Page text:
Computers, but my understanding is that they're still working on tracking tablet and smartphone views? IIRC they announced this program in late 2013 early 2014 but it's still very much being implemented. Which, again, is odd for a company that's supposed to have its finger right on the pulse of viewing metrics.
"The article has fuck all to do with Sprint planning to end unlimited data."
As noted I get your point about the headline, but this comment suggests to me you didn't actually read the last two paragraphs of the story, as the other commenter noted, and don't actually care about the background details in regards to neutrality (which are important). Needless to say, I shant disappoint you again. :)
I tend to agree with you. I floated between two titles, but found the fact that they're killing unlimited data to be more interesting than the fact they backed off throttling unlimited data, so I went with the former as a title, thinking users would read through for full context and background. In the process I probably buried the lede pretty painfully, sorry.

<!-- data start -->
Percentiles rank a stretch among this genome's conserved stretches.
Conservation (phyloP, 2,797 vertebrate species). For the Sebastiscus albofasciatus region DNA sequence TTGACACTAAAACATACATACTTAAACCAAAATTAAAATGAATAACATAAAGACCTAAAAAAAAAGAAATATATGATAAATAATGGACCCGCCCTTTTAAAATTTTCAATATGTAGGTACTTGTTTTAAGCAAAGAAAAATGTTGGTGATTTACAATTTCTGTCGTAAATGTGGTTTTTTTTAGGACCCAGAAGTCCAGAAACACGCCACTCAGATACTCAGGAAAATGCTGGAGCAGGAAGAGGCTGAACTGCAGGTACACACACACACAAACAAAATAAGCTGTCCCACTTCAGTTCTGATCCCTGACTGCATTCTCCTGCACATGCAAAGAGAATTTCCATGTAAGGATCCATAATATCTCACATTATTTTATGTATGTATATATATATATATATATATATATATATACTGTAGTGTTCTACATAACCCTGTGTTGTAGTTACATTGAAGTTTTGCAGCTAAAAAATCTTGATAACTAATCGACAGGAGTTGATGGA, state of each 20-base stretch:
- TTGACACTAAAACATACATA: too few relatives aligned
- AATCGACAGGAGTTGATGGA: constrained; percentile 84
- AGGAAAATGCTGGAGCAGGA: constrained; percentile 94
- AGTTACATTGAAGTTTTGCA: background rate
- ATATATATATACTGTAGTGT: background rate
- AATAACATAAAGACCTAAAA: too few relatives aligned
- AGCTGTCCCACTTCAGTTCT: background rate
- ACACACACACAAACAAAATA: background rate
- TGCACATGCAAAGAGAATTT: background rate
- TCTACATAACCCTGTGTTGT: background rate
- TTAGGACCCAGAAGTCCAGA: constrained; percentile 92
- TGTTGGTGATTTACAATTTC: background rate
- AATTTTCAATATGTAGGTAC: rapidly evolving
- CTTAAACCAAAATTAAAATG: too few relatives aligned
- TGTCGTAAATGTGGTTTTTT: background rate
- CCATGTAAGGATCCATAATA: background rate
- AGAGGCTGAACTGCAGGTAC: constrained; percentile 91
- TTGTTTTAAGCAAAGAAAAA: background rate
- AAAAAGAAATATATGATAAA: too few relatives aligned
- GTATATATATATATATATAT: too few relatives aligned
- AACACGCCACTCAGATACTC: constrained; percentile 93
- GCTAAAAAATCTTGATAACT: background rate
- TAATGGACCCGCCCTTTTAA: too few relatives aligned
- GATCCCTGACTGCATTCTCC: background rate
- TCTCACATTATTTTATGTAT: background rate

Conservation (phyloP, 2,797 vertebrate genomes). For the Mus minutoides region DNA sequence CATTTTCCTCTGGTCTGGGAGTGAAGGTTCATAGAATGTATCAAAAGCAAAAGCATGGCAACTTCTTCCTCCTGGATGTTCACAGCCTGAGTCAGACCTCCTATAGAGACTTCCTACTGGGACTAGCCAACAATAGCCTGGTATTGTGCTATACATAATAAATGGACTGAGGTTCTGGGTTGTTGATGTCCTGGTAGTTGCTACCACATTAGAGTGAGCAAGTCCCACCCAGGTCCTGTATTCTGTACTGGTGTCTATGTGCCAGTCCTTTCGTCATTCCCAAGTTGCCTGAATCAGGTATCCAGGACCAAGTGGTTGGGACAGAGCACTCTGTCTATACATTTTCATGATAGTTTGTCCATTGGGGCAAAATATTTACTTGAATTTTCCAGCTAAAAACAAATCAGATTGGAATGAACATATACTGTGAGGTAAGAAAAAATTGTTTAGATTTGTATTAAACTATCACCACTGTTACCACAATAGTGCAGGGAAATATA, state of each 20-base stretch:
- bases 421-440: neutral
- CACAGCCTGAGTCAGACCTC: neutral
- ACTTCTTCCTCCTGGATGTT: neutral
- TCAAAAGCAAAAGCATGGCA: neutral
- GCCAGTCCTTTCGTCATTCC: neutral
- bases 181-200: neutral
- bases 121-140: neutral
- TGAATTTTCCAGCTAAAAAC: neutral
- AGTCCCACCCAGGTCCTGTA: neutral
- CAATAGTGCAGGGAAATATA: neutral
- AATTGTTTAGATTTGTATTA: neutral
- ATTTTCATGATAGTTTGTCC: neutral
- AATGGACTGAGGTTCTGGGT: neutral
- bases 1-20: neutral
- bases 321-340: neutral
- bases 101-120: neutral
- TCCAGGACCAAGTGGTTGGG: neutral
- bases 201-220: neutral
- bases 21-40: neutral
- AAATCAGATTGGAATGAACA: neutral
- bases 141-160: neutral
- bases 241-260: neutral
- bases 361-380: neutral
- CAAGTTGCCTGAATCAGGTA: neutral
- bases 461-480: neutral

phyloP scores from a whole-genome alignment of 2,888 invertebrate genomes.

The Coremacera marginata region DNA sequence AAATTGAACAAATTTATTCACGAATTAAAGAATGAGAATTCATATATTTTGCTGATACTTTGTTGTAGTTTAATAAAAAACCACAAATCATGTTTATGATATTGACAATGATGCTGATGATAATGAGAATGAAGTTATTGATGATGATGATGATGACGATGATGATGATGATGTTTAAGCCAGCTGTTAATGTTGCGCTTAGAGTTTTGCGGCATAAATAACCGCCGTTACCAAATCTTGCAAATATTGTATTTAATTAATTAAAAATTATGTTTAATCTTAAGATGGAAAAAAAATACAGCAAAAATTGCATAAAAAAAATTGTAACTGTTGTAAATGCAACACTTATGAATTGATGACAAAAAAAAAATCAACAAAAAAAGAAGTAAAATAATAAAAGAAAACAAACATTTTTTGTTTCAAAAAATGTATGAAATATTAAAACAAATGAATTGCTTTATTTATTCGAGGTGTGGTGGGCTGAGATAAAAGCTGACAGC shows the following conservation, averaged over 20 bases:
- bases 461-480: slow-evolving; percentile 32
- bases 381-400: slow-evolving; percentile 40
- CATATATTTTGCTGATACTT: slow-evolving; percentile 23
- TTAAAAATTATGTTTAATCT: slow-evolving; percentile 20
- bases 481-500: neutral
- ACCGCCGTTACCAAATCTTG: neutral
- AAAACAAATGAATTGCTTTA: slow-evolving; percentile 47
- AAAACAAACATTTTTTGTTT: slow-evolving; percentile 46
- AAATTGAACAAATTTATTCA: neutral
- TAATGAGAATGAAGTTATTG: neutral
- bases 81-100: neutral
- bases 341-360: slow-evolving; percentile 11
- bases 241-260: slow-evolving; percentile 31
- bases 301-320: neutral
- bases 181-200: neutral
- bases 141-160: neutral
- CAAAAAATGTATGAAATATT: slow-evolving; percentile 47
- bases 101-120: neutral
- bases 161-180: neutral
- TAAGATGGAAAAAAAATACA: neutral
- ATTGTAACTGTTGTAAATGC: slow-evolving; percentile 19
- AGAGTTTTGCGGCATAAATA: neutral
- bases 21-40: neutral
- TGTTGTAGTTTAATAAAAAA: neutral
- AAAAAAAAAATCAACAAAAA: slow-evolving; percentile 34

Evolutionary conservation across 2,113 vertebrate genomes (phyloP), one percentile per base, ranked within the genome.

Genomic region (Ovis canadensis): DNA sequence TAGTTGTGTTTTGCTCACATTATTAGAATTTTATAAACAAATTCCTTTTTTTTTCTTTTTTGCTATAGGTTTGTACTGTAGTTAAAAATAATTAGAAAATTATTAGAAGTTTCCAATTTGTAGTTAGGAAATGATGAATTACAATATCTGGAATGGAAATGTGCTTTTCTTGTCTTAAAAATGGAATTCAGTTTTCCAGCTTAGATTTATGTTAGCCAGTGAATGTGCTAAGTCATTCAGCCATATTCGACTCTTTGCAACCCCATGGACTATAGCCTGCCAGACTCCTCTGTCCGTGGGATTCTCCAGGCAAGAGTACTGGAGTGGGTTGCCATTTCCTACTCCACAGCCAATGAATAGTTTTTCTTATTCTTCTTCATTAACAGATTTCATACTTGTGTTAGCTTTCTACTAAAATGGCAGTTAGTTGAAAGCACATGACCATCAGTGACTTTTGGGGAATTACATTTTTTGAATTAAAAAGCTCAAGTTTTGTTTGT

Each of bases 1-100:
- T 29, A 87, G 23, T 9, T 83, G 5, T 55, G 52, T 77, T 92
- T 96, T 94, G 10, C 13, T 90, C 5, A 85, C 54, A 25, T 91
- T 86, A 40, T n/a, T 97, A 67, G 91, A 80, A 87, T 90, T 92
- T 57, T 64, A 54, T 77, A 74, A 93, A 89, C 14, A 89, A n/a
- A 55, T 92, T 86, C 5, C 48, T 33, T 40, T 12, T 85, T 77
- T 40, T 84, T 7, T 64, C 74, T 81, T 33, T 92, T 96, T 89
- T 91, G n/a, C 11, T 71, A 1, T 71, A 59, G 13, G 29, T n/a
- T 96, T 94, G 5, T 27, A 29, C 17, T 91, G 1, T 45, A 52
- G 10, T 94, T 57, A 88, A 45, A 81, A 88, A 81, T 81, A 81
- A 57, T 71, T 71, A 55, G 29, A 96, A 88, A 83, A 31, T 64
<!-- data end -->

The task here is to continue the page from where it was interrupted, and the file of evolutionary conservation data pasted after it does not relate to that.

"It is so very easy to do a traceroute and determine where there are issues, damn there are numerous websites that enable you to double and triple check your data to determin if there is a specific issue with an individual route."
Many of these tests show you there's a problem, but they won't always show you WHY there's a problem. A lot of the data needed is kept confidential (especially on issues like interconnection).
I'd agree. But this being AT&T, one can help wonder what the caveat is. They've spent the better part of fifteen years trying to develop a way to double (and in some cases even triple) dip broadband connectivity.